HEALTH CARE REFORM—FROM MEANINGFUL USE TO ACCOUNTABLE CARE ORGANIZATIONS
MU, established under the 2009 HITECH Act, offers significant financial incentives for investment in information technologies. These in turn drive interoperability and integration to promote clinical decision support leading to changes in the delivery of care.
In 2011, the health care reform process resulted in the Affordable Care Act, establishing the accountable care organization (ACO), which encourages the development of integrated care delivery networks accountable for the care of a population of patients. In the ACO model, all patients are fully engaged in their health care.
There has been a logical progression from HITECH’s MU to the ACO, and the laboratory must be engaged throughout the transition. First, the lab must establish the technology and interoperability, and then it can engage the patients and change the paradigm to put patients at the center of the model.
This progression is shown graphically in Figures 3 and 4. Figure 3 shows the importance of the laboratory to the MU criteria. Electronic capture is the first step toward the ability to pass information between entities. The hospital is critical to the MU objectives, as it is strategically the center of patient care coordination with a network of associated labs and physicians. Laboratory data is also one of the most highly requested pieces of information throughout the patient care continuum.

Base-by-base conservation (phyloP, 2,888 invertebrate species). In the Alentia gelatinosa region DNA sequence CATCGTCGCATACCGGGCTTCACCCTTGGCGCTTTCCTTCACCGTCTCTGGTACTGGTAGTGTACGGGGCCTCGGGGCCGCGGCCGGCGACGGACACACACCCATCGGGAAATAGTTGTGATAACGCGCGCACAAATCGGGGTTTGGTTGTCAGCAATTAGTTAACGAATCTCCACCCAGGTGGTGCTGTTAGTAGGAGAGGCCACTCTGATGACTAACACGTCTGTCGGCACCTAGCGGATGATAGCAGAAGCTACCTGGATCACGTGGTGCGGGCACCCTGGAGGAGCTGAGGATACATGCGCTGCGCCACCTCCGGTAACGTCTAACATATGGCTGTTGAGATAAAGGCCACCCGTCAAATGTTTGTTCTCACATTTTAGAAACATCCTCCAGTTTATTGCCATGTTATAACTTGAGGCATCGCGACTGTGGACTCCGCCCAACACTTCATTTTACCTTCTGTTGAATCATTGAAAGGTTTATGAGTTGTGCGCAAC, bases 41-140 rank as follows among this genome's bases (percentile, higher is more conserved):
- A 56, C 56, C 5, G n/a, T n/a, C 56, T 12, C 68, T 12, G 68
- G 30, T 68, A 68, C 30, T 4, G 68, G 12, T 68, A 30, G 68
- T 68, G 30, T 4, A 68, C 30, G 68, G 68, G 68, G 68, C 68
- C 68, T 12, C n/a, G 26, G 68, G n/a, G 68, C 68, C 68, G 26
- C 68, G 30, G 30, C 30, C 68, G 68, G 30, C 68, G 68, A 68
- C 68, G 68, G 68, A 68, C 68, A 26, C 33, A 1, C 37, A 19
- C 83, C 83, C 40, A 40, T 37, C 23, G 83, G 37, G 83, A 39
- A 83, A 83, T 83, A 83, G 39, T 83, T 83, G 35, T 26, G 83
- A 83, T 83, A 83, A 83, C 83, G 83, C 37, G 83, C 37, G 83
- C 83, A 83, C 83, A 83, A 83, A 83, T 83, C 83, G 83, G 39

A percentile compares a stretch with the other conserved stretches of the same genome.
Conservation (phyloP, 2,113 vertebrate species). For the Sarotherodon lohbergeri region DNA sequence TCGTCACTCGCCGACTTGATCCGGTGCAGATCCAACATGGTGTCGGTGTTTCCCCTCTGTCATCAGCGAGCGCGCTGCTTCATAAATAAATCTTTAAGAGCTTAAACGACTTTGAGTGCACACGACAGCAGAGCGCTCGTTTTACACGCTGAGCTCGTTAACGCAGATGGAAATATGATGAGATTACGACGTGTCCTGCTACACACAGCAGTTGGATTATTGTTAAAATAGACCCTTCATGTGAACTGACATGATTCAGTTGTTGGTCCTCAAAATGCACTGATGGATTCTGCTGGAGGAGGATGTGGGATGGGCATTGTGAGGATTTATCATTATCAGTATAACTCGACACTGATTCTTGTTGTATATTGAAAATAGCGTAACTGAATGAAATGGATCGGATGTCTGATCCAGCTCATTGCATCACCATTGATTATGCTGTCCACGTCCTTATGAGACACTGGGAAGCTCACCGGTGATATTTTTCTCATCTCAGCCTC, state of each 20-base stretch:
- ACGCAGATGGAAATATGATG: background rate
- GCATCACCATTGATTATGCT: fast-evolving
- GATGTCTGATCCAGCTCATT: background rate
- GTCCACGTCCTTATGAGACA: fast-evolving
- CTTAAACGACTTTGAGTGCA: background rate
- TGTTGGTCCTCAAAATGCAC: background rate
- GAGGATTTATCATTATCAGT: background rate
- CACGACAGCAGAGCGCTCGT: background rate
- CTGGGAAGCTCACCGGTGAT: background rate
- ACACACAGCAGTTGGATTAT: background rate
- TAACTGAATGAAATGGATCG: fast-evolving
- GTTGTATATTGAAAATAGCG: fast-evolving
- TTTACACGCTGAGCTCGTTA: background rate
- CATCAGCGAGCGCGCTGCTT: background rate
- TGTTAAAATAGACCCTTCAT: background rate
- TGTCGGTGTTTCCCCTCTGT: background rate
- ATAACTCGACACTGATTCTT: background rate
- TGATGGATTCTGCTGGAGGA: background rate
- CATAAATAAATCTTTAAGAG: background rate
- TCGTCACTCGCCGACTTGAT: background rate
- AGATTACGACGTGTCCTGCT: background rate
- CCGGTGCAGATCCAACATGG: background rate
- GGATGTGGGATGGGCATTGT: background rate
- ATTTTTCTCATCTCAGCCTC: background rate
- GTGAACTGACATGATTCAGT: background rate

In Figure 4, we see that in the ACO schema, the players are the same and the hospital is still a strategic asset, with the laboratory still producing the important data, but the patient is at the center.
ACO actually presents an opportunity for the laboratory to add value. The lab is already an important and primary integrator of clinical information within the care continuum. In the ACO model, more care will be delivered in ambulatory settings, making outreach solutions essential. In addition, connectivity to community-based providers is key to the success of the ACO.
MEANINGFUL USE, ACCOUNTABLE CARE ORGANIZATIONS, AND LOINC
One additional critical feature of both MU and the interoperability needed to enable ACOs is LOINC, a universal code system for identifying laboratory and clinical observations.
LOINC was developed in 1994 by The Regenstrief Institute Inc, which is supported by the Regenstrief Foundation and closely affiliated with the Indiana University School of Medicine and the Health and Hospital Corp of Marion County, Ind. LOINC provides a definitive standard for identifying clinical information in electronic reports.